Patricia Heaton's humanitarian trip to Kenya required nearly a nine-hour commercial flight, followed by a two-hour flight on a smaller plane and then nearly a three-hour car ride. An arduous trek, for sure, but nothing compared to the dire predicament facing children in those drought-stricken regions desperately attempting to stave off a malnutrition crisis.
The Everybody Loves Raymond star teamed up with World Vision to help provide aid in the communities she visited, particularly in Kalapata and Nakorio. Heaton tells ET she got "quite an exuberant welcome" following the long journey, and the people's good-hearted nature was immediately on display when they took her hands and started dressing her in exquisite beaded headdresses.
"It was sort of unexpected," she tells ET. "It was pretty moving. We were pulled into a beautiful church with every pastor from the area there where there was dancing, speeches. It was quite an exuberant welcome. We had a great time."
But behind the laughter and warm embrace lies an unrelenting reality -- a severe drought going on for four years now. What's more, the conflict in Ukraine has caused a ripple effect that's also being felt in Kenya, with soaring wheat (58 percent) and corn prices (47 percent).
Heaton spoke to one mother of three in the region who not only built her own home with her own hands, but also walks hours to retrieve material she then uses to make baskets and sells for $5. In the region of Nakorio, families visited a clinic where World Vision provided food supplies and other medical aid. The need there is immense, what with children so hungry their arms barely reach four inches around. The sacrifice is enormous, as one mother told Heaton she's gone days without food in her stomach.
Faced with such adversity, Heaton grew emotional at their ability to still give what little they have to offer.
"It's been very difficult and yet they still had an offering during a church service and people who have very little given the little that they have," said Heaton as she choked up. "You know, it's very humbling, and it's a real lesson to all of us who have so much."
Heaton asked one of the mothers how World Vision will help her family, and her answer echoes that of any parent -- whether in Kenya or the U.S. -- just trying to provide for their children.
"I know through World Vision, my children will get an education and the resources to provide the school fees," the mother said through a translator. "Through World Vision, I know they are able to provide food for us when there's food distribution."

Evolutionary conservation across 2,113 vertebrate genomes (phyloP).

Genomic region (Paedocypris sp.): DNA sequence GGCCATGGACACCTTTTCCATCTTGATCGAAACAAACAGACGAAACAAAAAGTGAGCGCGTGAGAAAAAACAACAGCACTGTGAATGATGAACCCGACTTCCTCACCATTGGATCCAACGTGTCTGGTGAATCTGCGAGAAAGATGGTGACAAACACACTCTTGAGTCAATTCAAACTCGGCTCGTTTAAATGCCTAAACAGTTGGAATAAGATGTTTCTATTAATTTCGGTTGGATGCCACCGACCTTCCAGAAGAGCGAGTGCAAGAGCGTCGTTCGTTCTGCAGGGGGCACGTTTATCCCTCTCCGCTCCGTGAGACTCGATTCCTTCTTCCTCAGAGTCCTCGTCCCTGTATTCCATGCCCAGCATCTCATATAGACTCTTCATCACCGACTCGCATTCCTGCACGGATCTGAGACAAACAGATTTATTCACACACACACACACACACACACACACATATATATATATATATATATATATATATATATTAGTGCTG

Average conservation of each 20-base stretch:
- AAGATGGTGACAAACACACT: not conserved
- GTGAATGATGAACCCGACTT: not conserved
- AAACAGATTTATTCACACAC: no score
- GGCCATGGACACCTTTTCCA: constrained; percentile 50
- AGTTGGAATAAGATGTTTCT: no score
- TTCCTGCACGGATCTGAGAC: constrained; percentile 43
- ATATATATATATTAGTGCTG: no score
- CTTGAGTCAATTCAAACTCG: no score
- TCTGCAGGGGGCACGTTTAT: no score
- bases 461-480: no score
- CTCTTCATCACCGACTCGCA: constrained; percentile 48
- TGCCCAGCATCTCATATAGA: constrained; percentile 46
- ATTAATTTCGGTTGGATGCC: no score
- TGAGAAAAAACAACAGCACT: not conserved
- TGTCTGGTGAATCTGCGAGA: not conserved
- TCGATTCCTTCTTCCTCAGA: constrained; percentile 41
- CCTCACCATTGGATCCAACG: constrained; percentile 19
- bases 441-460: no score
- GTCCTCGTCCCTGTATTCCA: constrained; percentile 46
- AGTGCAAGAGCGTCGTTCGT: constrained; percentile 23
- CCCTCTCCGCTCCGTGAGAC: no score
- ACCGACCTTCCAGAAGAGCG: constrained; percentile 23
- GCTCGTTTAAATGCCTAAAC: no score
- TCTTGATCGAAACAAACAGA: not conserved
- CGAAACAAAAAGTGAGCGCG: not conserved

Heaton also met Pauline, a mother of six who has been left alone after her husband left to find food for the animals that also are victims of the severe drought. The actress connected with her in the simplest form.
"She's been left alone like so many women are left alone as their spouses go off to look for food and work and money to support the family," Heaton said. "So, the women are left alone and that means they have to feed them and clothe them and try to get them to school. This crisis just affects everything, and a lot of the burden has fallen on women. It's very difficult, and [Pauline] just has a beautiful family, a lot of boys. Some of them have the same names as my boys. She has a John and a Dan, which I do too, and it's little things like that that help you bond with people who you think you don't have much in common with."
Back in Nakorio, Martha Losike, a nutrition officer, sat with Heaton and opened up about the need for more supplies to help properly feed malnourished children, but supplies at the Nakorio clinic are low. Heaton said that while the crisis has resulted in severe struggles, it's an opportunity for those who would like to help.
"Her kids chose their sponsors after seeing pictures of them, so that's gonna really help with their nutrition, with their school fees, just to make sure that she can get through this difficult time," Heaton said, "and she's not alone."
Heaton has partnered with World Vision for about six years now. ET and Heaton traveled to Rwanda with World Vision in 2019 helping bring clean water to that area. It’s coming on those trips that have made all the difference to her, and why she keeps coming back.
"I think when we're in the Hollywood community we can get sort of isolated and insulated," she said. "And when you fly over this beautiful country its' dry and it's very big and it's hot. It's not an easy place to support a family, and it's really a reminder we need to keep reminding ourselves of how much we have and how less fortunate other people are. To be part of the solution and bringing hope to people, there's nothing more wonderful. And I think that's what we saw when people were coming and singing and dancing, because, in us, they see hope, and it's a privilege and an honor to be able to represent that to people."